In the wake of the COVID-19 pandemic, the traditional workforce has largely transformed into a work-from-home workforce. With most staff now operating outside of secure office environments 100 percent of the time, organizations have to deal with an immediate shift in the cybersecurity landscape. Unfortunately, a new wave of cyber attacks via ransomware, phishing, malicious apps, and fake sites suggest cyber criminals are already finding ways to capitalize on newfound vulnerabilities.
To prepare for this new reality, organizations need to make sure their remote workforce is equipped to defend against cyber threats by:
- Communicating Remote Work Policies and best practices
- Reevaluating Cyber Incident Response Plans
- Preparing Cyber Incident Response Teams for remote response
Preparing Your Workforce to go Remote for the COVID-19 Crisis
With workers operating on home networks from personal devices, your organization will inevitably experience increased cyber risk. As a first step, make sure you have adequate remote work policies that are clearly communicated. Advise your employees to take the following precautions to boost protection of sensitive company data and operations:
- Use WPA2 settings on home wi-fi routers
- Change all passwords, including those on the router
- Update and patch software on all devices used for work
Now would also be a good time for a refresher course on cyber awareness. This should train employees on how to:
- Protect personal and professional information
- Recognize phishing emails and suspicious links
- Secure home networks
- Install endpoint security on all devices used for work
In addition, make sure your team knows how to remotely connect with IT support in case they encounter any security problems.
Responding to a Cyber Incident Remotely
In a recent sit-down with Atlanta based law firm Troutman and Sanders, Cybersecurity and Data Compliance Attorney Ron Raether shared some insights on how companies can adjust incident response plans for the COVID-19 pandemic and the new cyber risk environment.
“First,” Raether recommends, “remind employees how to report actual or suspected security incidents.” Part of this will mean evaluating whether or not your reporting protocols need to be updated for a remote workforce. “If everyone was supposed to get together in a room during a cyber event, then you need to have a tool to do this virtually.”
Second, ensure that contact information is updated for the virtual workplace, both to report an incident and to contact cyber incident response team members who can no longer be reached at their office phone numbers. Make sure your team knows the chain of command—who do they need to notify and in what order?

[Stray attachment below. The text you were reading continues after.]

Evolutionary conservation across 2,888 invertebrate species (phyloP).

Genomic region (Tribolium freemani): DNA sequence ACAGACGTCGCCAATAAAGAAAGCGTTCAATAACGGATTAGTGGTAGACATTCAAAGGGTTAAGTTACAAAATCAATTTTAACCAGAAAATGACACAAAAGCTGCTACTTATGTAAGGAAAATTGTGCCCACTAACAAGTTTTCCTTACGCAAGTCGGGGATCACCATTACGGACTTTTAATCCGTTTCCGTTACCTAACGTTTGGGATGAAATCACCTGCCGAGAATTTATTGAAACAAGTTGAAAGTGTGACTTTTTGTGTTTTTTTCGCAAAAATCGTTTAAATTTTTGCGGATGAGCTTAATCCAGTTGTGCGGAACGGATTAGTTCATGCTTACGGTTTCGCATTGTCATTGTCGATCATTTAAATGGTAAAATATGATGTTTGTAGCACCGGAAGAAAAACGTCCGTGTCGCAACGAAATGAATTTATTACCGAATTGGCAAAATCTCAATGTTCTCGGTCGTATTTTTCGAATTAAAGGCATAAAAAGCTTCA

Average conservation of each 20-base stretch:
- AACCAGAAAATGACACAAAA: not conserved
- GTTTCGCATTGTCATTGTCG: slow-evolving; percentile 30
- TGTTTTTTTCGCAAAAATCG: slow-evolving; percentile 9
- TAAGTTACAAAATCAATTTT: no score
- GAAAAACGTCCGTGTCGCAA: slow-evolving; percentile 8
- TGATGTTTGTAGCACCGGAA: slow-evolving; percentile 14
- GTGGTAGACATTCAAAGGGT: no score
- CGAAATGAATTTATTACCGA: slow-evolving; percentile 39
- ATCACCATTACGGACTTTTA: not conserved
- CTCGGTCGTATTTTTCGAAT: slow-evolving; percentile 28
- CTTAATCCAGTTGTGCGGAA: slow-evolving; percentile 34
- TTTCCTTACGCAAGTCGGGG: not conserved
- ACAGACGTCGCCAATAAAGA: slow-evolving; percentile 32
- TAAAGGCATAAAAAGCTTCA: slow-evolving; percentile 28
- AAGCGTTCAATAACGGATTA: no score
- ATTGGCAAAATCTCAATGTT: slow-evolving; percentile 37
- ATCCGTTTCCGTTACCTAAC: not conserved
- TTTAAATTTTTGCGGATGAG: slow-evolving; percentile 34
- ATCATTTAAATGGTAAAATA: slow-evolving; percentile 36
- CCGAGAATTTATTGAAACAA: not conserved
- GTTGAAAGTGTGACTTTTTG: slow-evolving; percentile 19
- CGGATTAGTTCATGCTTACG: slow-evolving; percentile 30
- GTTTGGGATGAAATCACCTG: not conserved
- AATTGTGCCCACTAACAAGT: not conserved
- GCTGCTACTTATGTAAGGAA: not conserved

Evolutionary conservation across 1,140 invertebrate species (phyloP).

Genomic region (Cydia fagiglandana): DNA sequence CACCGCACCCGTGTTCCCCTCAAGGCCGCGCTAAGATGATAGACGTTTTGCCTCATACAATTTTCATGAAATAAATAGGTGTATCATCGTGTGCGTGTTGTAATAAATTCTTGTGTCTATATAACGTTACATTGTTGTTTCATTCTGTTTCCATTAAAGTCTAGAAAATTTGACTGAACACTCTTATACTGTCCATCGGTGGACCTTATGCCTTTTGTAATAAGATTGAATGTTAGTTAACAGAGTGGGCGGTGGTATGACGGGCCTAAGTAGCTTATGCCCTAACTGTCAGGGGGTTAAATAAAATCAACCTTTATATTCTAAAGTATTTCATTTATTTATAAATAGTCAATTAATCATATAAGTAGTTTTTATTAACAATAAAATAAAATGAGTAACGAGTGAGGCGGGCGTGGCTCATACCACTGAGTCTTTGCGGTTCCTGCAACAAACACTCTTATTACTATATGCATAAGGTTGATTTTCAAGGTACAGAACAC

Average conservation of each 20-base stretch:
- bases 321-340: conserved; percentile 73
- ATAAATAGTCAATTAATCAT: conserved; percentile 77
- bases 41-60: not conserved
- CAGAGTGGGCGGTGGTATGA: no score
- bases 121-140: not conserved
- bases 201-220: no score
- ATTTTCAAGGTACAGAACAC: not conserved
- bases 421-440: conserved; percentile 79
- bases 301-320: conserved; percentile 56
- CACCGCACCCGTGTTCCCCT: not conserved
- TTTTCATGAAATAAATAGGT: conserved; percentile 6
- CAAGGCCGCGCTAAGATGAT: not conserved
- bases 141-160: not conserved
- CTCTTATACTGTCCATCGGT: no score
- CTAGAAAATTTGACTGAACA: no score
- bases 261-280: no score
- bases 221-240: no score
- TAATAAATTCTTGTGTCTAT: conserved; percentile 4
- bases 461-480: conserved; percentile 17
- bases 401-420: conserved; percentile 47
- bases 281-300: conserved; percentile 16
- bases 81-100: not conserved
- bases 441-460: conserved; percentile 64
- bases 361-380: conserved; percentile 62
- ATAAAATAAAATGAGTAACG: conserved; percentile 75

Third, Raether points out that, just like we back up our data, we need to back up our team members. “Given how rapidly the COVID-19 infection can spread, having backup teams is critical. If you normally have one person designated for legal response, another for business response, and another for IT, and so on, you now need to have number two, three, and four,” Raether says.
Although it’s a bit unsettling, you can’t predict when a colleague may fall ill and you need to make sure someone competent is ready to carry out his/her tasks.
Preparing Your Cyber Incident Response Team
Cyber incident response teams will also be an indispensable asset as your organization designs new communication channels, remote work policies, and employee training programs.
“As always,” says Mr. Raether, “they should be familiar with their roles and responsibilities. It’s important to remind them, though, amid the crisis situation. To that end, IT personnel should also prepare to ramp up certain cybersecurity tasks, such as audit log review and attack detection.”
Your cyber team needs to be equipped to monitor and guard against threats that originate on personal devices and migrate to threaten enterprise networks.
Raether also reminds us that, with offices empty all over the country, it may be necessary to set up alternative incident reporting protocols. If you have a 1-800 number and/or dedicated email for reporting incidents, make sure someone is consistently monitoring these messages.
Managing Remaining Risk
Thankfully, many vendor incident response functions, including forensics and breach coach services, can be performed remotely. However, in some cases, you may need personnel onsite during or following a cyber incident. For example, for a system rebuild after a ransomware compromise. If there’s a stay-at-home order, if a quarantine is in effect, or if staff members are ill, you need to consider how these onsite functions will be managed.
Very few IT, cybersecurity, legal, or insurance experts accurately predicted the severity of the global health pandemic, nor the new cyber risks that would come with it—organizations are now playing catch up to shore up vulnerabilities. Communicating remote work policies, retraining staff and incident response team members, and appointing personnel backups are some of the key measures organizations should take to prepare for this new cyber risk environment.
To learn more about new cyber risks and preventative measures, read NetDiligence report COVID-19: Rising Cybersecurity Threats.